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Third Beach littered with debris after a windstorm in Stanley Park, Vancouver, on Jan. 10.DARRYL DYCK/The Globe and Mail

After a severe winter storm that crumbled portions of Stanley Park’s seawall and hurled logs and other debris across area beaches last week, the Vancouver Park Board says it has no idea how much time or money it will take to undertake repairs of long stretches of waterfront.

The damage from the king-tide surge that coincided with high winds last Friday is prompting the city’s park commissioners to consider what to prioritize as they expect a multimillion-dollar repair bill. Those choices include delaying or abandoning a planned restoration of the Jericho Pier on the Kitsilano shore, which had been closed already because of previous storm damage.

It will likely also lead to a longer conversation about how the park board should plan for all of its shoreline, given the likelihood of even bigger king tides and damage as climate change accelerates and sea levels rise.

“People are going to have to have patience. It’s going to take some time to get the seawall open again and think what we can do to mitigate climate change,” said Stuart Mackinnon, the Green Party commissioner who is the park board chair. “And we’re going to have to take a good look and consult with the public about what amenities are important.”

“We’re in for some tough years,” added Green Party commissioner Dave Demers.

John Coupar, a commissioner with the minority Non-Partisan Association, said he thinks the repair period could be a good time to spend the money on upgrading the Jericho Pier, as has been planned for years.

But Mr. Mackinnon said there will be questions about that. “Do we want to reinvest in the pier?”

The shore and infrastructure have been damaged at a time when there is acknowledgment from all levels of government that cities will need to come up with a plan to accommodate rising sea levels. But there is a debate about how to do that.

Federal and provincial strategy plans in the past have suggested raising seawalls and dikes as one option.

However, others say that hard walls are an ineffective solution and also damage the ecology of both the ocean and the shore. Instead, they argue for a “build back softer” approach by creating shoreline pathways that are adapted to being underwater sometimes, as well as working on other ways to mitigate storm and king-tide damage.

Those are the kind of measures that B.C. towns such Gibsons and Campbell River are doing, says Alison Shaw, the executive director of Simon Fraser University’s Action on Climate Team.

People have said, through surveys, that they’d rather have a more natural-feeling shoreline than a big, moat-worthy seawall that would be an obstruction, she said.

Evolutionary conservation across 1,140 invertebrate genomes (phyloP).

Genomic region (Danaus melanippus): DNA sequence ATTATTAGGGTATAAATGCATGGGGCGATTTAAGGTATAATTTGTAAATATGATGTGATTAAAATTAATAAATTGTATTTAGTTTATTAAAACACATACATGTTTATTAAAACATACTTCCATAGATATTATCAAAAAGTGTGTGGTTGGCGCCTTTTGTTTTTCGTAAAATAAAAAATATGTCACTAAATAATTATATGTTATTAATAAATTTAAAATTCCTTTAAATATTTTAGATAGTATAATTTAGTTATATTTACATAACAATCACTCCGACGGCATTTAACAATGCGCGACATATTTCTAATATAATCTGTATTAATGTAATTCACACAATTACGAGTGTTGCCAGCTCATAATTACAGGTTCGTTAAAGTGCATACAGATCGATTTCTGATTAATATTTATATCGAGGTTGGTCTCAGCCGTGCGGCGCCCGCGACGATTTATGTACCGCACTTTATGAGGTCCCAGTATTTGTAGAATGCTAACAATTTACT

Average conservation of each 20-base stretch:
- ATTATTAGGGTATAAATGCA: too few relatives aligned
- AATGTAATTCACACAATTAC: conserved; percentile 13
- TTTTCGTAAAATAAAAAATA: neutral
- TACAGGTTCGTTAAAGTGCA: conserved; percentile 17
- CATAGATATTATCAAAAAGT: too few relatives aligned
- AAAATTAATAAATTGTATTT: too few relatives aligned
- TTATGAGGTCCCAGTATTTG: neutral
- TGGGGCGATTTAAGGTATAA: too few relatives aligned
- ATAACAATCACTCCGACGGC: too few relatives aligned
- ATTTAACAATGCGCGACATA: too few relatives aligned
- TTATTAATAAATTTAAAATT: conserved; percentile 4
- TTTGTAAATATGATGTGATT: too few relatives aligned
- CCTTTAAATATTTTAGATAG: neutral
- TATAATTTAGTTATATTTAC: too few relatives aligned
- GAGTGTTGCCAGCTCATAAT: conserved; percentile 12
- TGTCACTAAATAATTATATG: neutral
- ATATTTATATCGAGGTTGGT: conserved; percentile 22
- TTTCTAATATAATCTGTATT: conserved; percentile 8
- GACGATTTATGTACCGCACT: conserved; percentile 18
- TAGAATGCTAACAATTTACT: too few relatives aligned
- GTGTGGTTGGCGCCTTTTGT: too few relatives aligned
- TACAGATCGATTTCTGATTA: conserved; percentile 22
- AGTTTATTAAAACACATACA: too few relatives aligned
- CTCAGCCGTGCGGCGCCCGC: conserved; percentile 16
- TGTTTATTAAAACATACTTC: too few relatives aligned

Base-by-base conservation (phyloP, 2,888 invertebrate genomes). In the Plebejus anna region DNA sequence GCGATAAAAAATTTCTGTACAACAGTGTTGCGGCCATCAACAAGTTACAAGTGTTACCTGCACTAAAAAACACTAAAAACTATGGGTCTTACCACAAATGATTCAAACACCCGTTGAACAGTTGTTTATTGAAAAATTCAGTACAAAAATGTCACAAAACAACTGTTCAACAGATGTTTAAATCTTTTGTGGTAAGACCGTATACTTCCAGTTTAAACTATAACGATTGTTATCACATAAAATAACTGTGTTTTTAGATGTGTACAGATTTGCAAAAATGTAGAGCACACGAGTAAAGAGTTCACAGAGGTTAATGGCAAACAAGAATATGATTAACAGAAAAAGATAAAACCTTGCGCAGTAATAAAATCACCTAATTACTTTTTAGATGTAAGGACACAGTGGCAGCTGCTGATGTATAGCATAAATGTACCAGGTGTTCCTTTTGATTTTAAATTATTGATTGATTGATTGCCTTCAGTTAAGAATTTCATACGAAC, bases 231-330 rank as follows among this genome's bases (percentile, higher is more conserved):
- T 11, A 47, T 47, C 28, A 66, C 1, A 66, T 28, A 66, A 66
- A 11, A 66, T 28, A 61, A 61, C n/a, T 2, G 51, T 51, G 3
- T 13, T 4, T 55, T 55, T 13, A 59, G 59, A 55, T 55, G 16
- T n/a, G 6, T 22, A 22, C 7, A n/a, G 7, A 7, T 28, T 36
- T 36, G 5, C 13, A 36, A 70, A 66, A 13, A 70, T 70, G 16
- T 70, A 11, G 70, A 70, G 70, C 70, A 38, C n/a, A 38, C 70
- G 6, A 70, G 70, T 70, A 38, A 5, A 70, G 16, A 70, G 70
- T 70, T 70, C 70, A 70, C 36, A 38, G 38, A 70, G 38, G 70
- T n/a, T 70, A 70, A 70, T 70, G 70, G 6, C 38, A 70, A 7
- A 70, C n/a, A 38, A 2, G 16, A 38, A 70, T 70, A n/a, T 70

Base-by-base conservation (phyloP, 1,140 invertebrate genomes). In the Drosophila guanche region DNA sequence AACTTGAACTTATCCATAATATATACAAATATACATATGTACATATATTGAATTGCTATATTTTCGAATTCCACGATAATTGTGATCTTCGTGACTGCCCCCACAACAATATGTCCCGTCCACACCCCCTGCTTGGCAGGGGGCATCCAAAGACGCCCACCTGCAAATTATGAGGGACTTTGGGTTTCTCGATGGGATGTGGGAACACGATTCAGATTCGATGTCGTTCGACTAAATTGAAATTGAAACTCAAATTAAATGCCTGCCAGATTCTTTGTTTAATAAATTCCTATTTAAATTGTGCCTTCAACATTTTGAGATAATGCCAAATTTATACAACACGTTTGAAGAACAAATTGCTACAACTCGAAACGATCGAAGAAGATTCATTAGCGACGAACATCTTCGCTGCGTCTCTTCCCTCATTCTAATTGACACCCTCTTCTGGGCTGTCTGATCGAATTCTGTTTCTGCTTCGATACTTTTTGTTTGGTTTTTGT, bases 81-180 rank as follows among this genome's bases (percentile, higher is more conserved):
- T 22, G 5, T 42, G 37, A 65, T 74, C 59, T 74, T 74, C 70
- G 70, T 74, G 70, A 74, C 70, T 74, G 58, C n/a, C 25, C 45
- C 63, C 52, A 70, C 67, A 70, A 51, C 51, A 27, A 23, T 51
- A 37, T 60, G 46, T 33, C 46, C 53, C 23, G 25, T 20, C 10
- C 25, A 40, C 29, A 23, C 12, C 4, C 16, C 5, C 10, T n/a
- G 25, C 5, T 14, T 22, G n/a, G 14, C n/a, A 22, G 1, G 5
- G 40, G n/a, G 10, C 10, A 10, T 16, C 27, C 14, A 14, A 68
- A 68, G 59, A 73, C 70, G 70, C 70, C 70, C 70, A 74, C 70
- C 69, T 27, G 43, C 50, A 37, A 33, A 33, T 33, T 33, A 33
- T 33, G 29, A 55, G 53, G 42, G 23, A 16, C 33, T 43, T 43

Those lower-impact walkways could be somewhat protected through engineering strategies, like having large boulders, other artificial breaks, or netting placed close to the shore, along with efforts to enhance shorelines by encouraging natural vegetation.

The problem with hard seawalls and dikes is that they create surging and violent water sloshing that erodes the beach in front of them, eradicating the possibility of regular sea life that might exist in a calmer environment. “It’s destroyed intertidal marine systems in the Lower Mainland,” Prof. Shaw said.

In the meantime, engineers and consultants are out looking at the Vancouver and West Vancouver damage figuring out what to do.

“I’m going to stay away from an estimate,” said Ian Stewart, the board’s manager of park development.

He also wouldn’t give a projected time for reopening. “The engineers are out right now and were working over the weekend.”

Mr. Stewart said there was very heavy damage around Third Beach, in the middle of the closed stretch that goes from Sunset Beach near the Aquatic Centre to where the seawall passes under the Lions Gate Bridge.

The seawall in front of Kitsilano Pool was damaged but fortunately, Mr. Stewart said, water didn’t get into the pool’s mechanical room, even though the tide flooded into the pool itself.

He also expressed concerns about the cost of repairing the Jericho Pier, which had already suffered damage after two storms in 2021 in January and November.

The last storm took out railings and substructure and more. “This caused heavy, heavy damage.”

In West Vancouver, a spokesperson said crews are also out trying to figure out the scope of the damage and cost of repairs.

“As the cleanup moved along, more damage was found than had been originally suspected, so we know we need to wait until cleanup is complete before we can accurately estimate damage,” Donna Powers said an e-mailed statement.

The seawall is closed from 19th to 25th avenues. Workers are removing logs and garbage, moving granite blocks back into position and repairing and rewiring lights. The district’s two piers are closed. Two facilities on the waterfront were spared significant damage because the district puts Tiger dams (inflatable bolsters filled with water) around them.

Like Vancouver, West Vancouver is also looking at long-term planning for climate change.

Richmond, which is a set of islands in the Fraser River, did not report any damage to its dikes and Metro Vancouver said the main shoreline damage it saw was on Sea Island.

“The entrance road into Iona Beach Regional Park suffered erosion due to storm surges and king tides, causing a road closure on Friday,” said an e-mailed statement from Richard Wallis, supervisor of park operations in Metro’s west. Emergency repairs started Friday and are continuing this week.

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